Disclosure: I received my copy for review from Shape of Sound.

SoundPrism Pro

This is a gorgeous app that represents keys, chords and scales in a unique layout. It comes with 4 Sounds, and they'll sell you additional sample packs, but the real treat here is that it can be used to control anything with MIDI. Including CoreMIDI apps that support background audio, such as Sunrizer or NLog Synth Pro! This is a fun and inventive way of playing that is inviting to new users unfamiliar with music theory, but also useful if you do. For more experienced users you may also want to look at PolyChord. There is an optional pseudo-velocity for your screen presses, with adjustable curve. I found myself wishing there were some controls for MIDI CC, or at least a mod wheel, to interact more deeply with the MIDI slave. You have the ability to use your device's accelerometer for assignable MIDI CC, but this is a little impractical on even the light-weight iPad 2. A free version of SoundPrism is available here with pretty much all of the features, but none of the MIDI. The documentation and tutorial videos Audanika has put out in support of their app is commendable!

StepPolyArp

StepPolyArp has a couple of different uses. It can be a simple MIDI step-sequencer for a single app or piece of hardware that lacks an internal sequencer, or it could also be used as a seriously deep arpeggiation programmer. In both cases it offers a slick UI with lots of controls and options. I'm really impressed with how easy it is to quickly modify some of the fundamental components; transposition amount on the left of the grid can be changed to anything! There are even 6 channels for automation. It is unfortunately limited to a single MIDI channel, so as a sequencer is not as useful as the similarly priced Genome, which offers 16. This is still easy to recommend, being both full featured and easy to use. Even apps with their own arpeggiators can benefit from StepPolyArp's multiple patterns and modulation assignments.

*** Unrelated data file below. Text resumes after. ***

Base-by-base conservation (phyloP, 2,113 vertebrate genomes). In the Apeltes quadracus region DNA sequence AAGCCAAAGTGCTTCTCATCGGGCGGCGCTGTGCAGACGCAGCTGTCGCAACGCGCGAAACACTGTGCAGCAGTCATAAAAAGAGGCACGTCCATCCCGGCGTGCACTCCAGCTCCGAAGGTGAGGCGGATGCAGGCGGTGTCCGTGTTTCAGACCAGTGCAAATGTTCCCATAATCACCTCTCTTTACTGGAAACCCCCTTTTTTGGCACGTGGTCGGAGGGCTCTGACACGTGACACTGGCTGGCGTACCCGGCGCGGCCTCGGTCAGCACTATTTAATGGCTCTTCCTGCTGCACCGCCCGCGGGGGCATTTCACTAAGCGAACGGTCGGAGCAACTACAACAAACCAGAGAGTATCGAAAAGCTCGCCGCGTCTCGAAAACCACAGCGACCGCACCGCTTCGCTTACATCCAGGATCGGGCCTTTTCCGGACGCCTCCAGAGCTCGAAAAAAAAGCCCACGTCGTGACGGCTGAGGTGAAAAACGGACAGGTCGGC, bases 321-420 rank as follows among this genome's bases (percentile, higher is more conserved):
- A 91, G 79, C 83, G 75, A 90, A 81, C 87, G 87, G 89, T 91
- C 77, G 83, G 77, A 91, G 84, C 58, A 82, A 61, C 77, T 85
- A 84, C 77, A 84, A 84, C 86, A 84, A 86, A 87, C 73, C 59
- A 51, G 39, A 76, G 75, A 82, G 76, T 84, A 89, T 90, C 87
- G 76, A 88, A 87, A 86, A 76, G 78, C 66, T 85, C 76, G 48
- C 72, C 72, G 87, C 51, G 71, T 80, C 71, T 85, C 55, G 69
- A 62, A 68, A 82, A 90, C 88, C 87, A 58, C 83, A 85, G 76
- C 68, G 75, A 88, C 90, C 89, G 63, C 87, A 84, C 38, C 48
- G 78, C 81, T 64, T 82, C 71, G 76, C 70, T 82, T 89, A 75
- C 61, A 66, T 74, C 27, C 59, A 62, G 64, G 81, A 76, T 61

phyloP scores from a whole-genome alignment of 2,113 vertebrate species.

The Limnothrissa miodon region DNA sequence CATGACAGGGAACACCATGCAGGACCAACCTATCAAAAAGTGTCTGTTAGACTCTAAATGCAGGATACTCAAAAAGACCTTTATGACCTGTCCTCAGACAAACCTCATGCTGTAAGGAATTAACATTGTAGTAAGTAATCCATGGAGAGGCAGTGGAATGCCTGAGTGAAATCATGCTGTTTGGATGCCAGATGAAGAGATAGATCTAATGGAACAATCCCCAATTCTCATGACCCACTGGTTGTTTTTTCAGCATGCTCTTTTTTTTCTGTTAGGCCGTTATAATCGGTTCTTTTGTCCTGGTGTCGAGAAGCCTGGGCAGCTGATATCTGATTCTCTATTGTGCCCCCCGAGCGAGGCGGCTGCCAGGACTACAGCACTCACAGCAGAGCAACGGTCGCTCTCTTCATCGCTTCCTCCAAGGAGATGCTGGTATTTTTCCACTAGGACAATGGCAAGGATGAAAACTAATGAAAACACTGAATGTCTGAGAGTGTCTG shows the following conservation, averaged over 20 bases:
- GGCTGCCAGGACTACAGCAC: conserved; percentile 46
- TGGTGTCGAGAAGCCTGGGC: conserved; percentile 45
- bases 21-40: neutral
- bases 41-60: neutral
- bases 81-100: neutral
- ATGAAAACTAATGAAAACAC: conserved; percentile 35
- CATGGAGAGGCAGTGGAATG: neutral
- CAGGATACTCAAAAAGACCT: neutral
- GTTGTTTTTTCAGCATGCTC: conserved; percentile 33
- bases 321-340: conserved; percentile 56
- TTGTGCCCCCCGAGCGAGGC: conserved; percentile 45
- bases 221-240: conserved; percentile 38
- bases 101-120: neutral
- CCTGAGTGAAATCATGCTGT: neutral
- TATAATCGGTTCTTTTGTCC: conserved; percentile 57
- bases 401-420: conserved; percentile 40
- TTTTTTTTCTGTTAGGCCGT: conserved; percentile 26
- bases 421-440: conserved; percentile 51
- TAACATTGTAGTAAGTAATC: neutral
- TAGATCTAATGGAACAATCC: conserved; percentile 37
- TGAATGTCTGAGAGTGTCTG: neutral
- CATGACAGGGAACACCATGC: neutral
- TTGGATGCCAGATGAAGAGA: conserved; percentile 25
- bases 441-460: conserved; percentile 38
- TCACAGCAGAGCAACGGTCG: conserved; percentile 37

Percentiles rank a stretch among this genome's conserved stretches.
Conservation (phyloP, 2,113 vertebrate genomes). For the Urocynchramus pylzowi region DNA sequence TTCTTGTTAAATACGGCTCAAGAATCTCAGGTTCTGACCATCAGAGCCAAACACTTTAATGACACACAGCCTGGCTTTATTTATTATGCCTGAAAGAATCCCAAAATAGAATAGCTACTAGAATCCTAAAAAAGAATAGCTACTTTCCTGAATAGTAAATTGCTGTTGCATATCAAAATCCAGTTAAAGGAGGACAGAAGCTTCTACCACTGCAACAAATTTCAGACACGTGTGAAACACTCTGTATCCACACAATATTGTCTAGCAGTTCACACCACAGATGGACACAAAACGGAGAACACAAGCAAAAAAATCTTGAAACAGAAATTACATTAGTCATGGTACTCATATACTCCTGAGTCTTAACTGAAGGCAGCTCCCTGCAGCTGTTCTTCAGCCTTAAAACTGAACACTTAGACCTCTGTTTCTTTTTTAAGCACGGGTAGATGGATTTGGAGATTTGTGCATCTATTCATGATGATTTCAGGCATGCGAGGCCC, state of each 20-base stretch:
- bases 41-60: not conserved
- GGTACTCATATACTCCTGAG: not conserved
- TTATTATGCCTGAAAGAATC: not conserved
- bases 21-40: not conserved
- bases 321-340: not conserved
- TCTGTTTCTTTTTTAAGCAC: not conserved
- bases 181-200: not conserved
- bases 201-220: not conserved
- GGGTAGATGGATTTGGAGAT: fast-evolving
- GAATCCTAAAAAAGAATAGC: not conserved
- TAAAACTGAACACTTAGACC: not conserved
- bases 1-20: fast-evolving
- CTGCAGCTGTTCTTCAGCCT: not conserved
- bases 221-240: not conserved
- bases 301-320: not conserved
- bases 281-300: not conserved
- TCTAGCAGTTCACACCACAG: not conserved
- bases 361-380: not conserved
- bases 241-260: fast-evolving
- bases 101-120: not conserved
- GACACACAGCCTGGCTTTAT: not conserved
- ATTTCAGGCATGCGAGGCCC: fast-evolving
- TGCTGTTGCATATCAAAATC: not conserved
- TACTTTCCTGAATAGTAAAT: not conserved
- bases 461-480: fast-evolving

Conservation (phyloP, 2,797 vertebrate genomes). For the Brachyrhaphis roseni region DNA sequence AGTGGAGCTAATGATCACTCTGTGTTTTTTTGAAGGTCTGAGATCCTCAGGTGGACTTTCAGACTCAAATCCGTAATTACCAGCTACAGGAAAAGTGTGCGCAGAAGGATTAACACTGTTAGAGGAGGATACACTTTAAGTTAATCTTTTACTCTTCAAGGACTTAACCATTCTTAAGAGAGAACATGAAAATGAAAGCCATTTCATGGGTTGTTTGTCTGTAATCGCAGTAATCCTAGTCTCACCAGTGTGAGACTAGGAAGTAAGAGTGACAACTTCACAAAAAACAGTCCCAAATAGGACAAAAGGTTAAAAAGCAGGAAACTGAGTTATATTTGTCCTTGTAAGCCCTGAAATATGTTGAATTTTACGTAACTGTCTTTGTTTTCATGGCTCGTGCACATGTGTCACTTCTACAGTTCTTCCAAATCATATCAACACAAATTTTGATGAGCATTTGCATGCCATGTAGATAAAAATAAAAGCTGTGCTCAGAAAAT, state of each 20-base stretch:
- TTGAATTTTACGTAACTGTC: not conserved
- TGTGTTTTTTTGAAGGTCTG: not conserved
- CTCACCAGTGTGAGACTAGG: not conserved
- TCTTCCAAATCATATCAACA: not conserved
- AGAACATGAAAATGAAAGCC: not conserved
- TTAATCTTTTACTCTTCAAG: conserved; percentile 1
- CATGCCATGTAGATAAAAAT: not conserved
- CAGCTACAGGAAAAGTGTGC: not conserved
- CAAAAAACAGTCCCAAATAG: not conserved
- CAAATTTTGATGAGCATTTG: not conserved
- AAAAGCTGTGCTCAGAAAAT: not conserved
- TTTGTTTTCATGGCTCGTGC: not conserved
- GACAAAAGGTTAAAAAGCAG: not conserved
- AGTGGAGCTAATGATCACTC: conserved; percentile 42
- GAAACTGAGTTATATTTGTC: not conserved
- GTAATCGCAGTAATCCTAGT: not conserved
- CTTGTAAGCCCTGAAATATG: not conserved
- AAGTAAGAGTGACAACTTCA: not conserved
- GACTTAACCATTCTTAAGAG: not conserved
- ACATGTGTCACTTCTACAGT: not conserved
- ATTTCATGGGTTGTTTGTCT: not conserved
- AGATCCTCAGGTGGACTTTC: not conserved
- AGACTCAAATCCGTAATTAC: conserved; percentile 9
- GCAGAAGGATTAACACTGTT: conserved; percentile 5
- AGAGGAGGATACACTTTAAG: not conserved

Disclosure: I received my copy for review from Laurent Colson.

Sunrizer

This virtual analog distinguishes itself from other subtractive synths with the use of Morph Groups. By assigning two states within a single patch, you can ride your Mod Wheel to get a lot of wild sounds between the states. Synths are often described as "expressive", but this takes it to new heights. Sunrizer is great for pads and other evolving sounds. Read a full review here with a demo song done entirely in one instance of Sunrizer.

Disclosure: I received my copy for review from BeepStreet.

SynthStation

Akai has responded to previous criticisms with a 3.0 update that has made navigation on the iPad much nicer. There is a massive synthesis engine at work here, with 3 oscillators for each of the 3 synths! The sounds it producers are quite good. Lots of lush textures are achievable with the modulation envelope, LFO and an assignable X/Y controller.